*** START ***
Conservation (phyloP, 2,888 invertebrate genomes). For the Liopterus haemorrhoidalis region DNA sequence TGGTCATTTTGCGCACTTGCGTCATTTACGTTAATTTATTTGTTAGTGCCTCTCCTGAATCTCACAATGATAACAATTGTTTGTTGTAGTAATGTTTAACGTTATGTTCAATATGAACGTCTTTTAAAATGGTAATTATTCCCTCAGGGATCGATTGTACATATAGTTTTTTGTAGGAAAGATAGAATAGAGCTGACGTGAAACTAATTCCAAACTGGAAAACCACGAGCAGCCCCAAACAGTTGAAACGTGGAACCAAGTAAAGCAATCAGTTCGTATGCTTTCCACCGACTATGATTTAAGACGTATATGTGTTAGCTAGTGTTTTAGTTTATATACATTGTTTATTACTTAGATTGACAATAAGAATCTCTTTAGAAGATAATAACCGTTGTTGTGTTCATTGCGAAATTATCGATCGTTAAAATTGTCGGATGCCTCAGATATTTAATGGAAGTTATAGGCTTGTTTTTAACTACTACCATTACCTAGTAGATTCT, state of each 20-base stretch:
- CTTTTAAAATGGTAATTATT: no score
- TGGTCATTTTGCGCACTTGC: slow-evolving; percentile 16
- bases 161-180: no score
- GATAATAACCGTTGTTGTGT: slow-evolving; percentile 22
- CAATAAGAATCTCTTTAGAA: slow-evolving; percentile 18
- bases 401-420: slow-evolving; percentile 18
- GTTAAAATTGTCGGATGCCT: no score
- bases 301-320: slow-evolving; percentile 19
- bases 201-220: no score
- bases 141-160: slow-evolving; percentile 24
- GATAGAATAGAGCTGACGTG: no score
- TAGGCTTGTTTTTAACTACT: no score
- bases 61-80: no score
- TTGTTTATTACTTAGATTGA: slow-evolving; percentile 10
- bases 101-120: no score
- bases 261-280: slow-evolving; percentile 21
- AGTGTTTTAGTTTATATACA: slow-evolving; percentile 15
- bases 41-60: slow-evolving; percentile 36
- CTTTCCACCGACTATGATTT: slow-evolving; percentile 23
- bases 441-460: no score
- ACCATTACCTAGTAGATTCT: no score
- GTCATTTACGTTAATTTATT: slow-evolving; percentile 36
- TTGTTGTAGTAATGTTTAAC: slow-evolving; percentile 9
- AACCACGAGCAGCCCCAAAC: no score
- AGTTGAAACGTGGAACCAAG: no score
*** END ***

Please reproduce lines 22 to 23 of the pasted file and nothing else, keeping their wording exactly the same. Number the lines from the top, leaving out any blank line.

- ACCATTACCTAGTAGATTCT: no score
- GTCATTTACGTTAATTTATT: slow-evolving; percentile 36